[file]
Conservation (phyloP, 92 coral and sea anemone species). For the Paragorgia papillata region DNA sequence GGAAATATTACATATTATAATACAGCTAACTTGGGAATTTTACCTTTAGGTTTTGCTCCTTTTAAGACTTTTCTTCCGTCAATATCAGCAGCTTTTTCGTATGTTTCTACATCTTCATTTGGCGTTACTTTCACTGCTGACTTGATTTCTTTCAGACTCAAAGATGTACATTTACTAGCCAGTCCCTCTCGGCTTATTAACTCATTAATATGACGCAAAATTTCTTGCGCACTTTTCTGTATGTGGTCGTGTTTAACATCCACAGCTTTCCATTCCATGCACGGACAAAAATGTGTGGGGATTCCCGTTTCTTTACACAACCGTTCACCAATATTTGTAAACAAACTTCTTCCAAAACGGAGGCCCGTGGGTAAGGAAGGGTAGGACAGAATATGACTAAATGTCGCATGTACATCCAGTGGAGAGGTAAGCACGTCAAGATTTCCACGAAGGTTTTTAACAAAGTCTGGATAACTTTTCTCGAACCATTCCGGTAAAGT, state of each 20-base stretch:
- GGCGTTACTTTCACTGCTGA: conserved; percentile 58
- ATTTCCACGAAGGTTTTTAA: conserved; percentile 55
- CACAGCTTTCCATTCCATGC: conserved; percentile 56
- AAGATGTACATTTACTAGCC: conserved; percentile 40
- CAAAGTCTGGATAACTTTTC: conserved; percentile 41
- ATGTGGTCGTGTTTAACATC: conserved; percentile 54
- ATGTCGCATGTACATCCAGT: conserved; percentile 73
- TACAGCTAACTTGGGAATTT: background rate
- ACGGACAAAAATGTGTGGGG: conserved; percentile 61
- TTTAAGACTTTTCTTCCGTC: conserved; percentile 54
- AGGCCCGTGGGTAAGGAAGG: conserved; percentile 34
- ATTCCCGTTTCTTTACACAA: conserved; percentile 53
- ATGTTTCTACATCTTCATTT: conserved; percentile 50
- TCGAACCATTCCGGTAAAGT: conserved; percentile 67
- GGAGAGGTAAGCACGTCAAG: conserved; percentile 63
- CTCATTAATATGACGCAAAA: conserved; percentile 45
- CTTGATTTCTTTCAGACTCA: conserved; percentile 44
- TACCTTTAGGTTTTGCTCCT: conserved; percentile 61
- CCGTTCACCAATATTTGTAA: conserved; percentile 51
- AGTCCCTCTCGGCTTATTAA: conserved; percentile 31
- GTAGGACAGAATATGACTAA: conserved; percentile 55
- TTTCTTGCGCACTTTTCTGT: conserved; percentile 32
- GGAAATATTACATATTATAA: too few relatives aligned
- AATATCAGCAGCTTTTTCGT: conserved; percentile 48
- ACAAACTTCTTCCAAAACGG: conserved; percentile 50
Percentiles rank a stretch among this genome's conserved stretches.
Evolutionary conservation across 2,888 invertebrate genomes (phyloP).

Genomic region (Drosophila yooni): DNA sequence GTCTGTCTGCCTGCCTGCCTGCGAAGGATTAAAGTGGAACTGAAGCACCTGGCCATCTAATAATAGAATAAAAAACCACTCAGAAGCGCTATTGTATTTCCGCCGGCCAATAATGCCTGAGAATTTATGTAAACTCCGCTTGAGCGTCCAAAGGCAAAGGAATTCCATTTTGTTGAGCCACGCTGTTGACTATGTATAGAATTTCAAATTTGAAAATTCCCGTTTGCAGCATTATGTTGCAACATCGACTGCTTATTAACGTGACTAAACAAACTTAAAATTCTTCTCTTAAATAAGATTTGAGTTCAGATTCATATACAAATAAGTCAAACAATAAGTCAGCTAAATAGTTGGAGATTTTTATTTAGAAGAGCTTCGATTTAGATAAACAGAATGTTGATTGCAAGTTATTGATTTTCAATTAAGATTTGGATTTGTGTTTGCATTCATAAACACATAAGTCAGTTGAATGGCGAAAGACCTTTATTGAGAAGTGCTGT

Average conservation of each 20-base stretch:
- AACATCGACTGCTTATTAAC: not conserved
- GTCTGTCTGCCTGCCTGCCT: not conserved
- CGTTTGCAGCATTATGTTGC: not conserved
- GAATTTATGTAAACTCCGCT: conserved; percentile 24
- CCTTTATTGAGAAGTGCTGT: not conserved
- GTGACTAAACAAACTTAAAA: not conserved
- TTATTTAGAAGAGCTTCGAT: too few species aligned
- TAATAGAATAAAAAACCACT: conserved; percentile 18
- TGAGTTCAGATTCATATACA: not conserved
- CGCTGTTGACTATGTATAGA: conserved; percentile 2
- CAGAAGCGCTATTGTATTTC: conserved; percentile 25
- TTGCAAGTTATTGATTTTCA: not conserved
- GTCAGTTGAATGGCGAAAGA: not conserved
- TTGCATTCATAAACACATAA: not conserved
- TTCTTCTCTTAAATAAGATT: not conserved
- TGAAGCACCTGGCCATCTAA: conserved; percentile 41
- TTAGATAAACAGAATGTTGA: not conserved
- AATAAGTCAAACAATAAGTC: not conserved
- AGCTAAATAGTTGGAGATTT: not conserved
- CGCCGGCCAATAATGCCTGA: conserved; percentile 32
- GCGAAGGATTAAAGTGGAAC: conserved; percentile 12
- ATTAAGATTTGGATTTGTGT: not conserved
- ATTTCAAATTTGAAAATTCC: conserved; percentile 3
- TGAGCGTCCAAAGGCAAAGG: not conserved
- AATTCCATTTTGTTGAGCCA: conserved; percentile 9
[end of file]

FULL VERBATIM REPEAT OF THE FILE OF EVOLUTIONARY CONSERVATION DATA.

Conservation (phyloP, 92 coral and sea anemone species). For the Paragorgia papillata region DNA sequence GGAAATATTACATATTATAATACAGCTAACTTGGGAATTTTACCTTTAGGTTTTGCTCCTTTTAAGACTTTTCTTCCGTCAATATCAGCAGCTTTTTCGTATGTTTCTACATCTTCATTTGGCGTTACTTTCACTGCTGACTTGATTTCTTTCAGACTCAAAGATGTACATTTACTAGCCAGTCCCTCTCGGCTTATTAACTCATTAATATGACGCAAAATTTCTTGCGCACTTTTCTGTATGTGGTCGTGTTTAACATCCACAGCTTTCCATTCCATGCACGGACAAAAATGTGTGGGGATTCCCGTTTCTTTACACAACCGTTCACCAATATTTGTAAACAAACTTCTTCCAAAACGGAGGCCCGTGGGTAAGGAAGGGTAGGACAGAATATGACTAAATGTCGCATGTACATCCAGTGGAGAGGTAAGCACGTCAAGATTTCCACGAAGGTTTTTAACAAAGTCTGGATAACTTTTCTCGAACCATTCCGGTAAAGT, state of each 20-base stretch:
- GGCGTTACTTTCACTGCTGA: conserved; percentile 58
- ATTTCCACGAAGGTTTTTAA: conserved; percentile 55
- CACAGCTTTCCATTCCATGC: conserved; percentile 56
- AAGATGTACATTTACTAGCC: conserved; percentile 40
- CAAAGTCTGGATAACTTTTC: conserved; percentile 41
- ATGTGGTCGTGTTTAACATC: conserved; percentile 54
- ATGTCGCATGTACATCCAGT: conserved; percentile 73
- TACAGCTAACTTGGGAATTT: background rate
- ACGGACAAAAATGTGTGGGG: conserved; percentile 61
- TTTAAGACTTTTCTTCCGTC: conserved; percentile 54
- AGGCCCGTGGGTAAGGAAGG: conserved; percentile 34
- ATTCCCGTTTCTTTACACAA: conserved; percentile 53
- ATGTTTCTACATCTTCATTT: conserved; percentile 50
- TCGAACCATTCCGGTAAAGT: conserved; percentile 67
- GGAGAGGTAAGCACGTCAAG: conserved; percentile 63
- CTCATTAATATGACGCAAAA: conserved; percentile 45
- CTTGATTTCTTTCAGACTCA: conserved; percentile 44
- TACCTTTAGGTTTTGCTCCT: conserved; percentile 61
- CCGTTCACCAATATTTGTAA: conserved; percentile 51
- AGTCCCTCTCGGCTTATTAA: conserved; percentile 31
- GTAGGACAGAATATGACTAA: conserved; percentile 55
- TTTCTTGCGCACTTTTCTGT: conserved; percentile 32
- GGAAATATTACATATTATAA: too few relatives aligned
- AATATCAGCAGCTTTTTCGT: conserved; percentile 48
- ACAAACTTCTTCCAAAACGG: conserved; percentile 50
Percentiles rank a stretch among this genome's conserved stretches.
Evolutionary conservation across 2,888 invertebrate genomes (phyloP).

Genomic region (Drosophila yooni): DNA sequence GTCTGTCTGCCTGCCTGCCTGCGAAGGATTAAAGTGGAACTGAAGCACCTGGCCATCTAATAATAGAATAAAAAACCACTCAGAAGCGCTATTGTATTTCCGCCGGCCAATAATGCCTGAGAATTTATGTAAACTCCGCTTGAGCGTCCAAAGGCAAAGGAATTCCATTTTGTTGAGCCACGCTGTTGACTATGTATAGAATTTCAAATTTGAAAATTCCCGTTTGCAGCATTATGTTGCAACATCGACTGCTTATTAACGTGACTAAACAAACTTAAAATTCTTCTCTTAAATAAGATTTGAGTTCAGATTCATATACAAATAAGTCAAACAATAAGTCAGCTAAATAGTTGGAGATTTTTATTTAGAAGAGCTTCGATTTAGATAAACAGAATGTTGATTGCAAGTTATTGATTTTCAATTAAGATTTGGATTTGTGTTTGCATTCATAAACACATAAGTCAGTTGAATGGCGAAAGACCTTTATTGAGAAGTGCTGT

Average conservation of each 20-base stretch:
- AACATCGACTGCTTATTAAC: not conserved
- GTCTGTCTGCCTGCCTGCCT: not conserved
- CGTTTGCAGCATTATGTTGC: not conserved
- GAATTTATGTAAACTCCGCT: conserved; percentile 24
- CCTTTATTGAGAAGTGCTGT: not conserved
- GTGACTAAACAAACTTAAAA: not conserved
- TTATTTAGAAGAGCTTCGAT: too few species aligned
- TAATAGAATAAAAAACCACT: conserved; percentile 18
- TGAGTTCAGATTCATATACA: not conserved
- CGCTGTTGACTATGTATAGA: conserved; percentile 2
- CAGAAGCGCTATTGTATTTC: conserved; percentile 25
- TTGCAAGTTATTGATTTTCA: not conserved
- GTCAGTTGAATGGCGAAAGA: not conserved
- TTGCATTCATAAACACATAA: not conserved
- TTCTTCTCTTAAATAAGATT: not conserved
- TGAAGCACCTGGCCATCTAA: conserved; percentile 41
- TTAGATAAACAGAATGTTGA: not conserved
- AATAAGTCAAACAATAAGTC: not conserved
- AGCTAAATAGTTGGAGATTT: not conserved
- CGCCGGCCAATAATGCCTGA: conserved; percentile 32
- GCGAAGGATTAAAGTGGAAC: conserved; percentile 12
- ATTAAGATTTGGATTTGTGT: not conserved
- ATTTCAAATTTGAAAATTCC: conserved; percentile 3
- TGAGCGTCCAAAGGCAAAGG: not conserved
- AATTCCATTTTGTTGAGCCA: conserved; percentile 9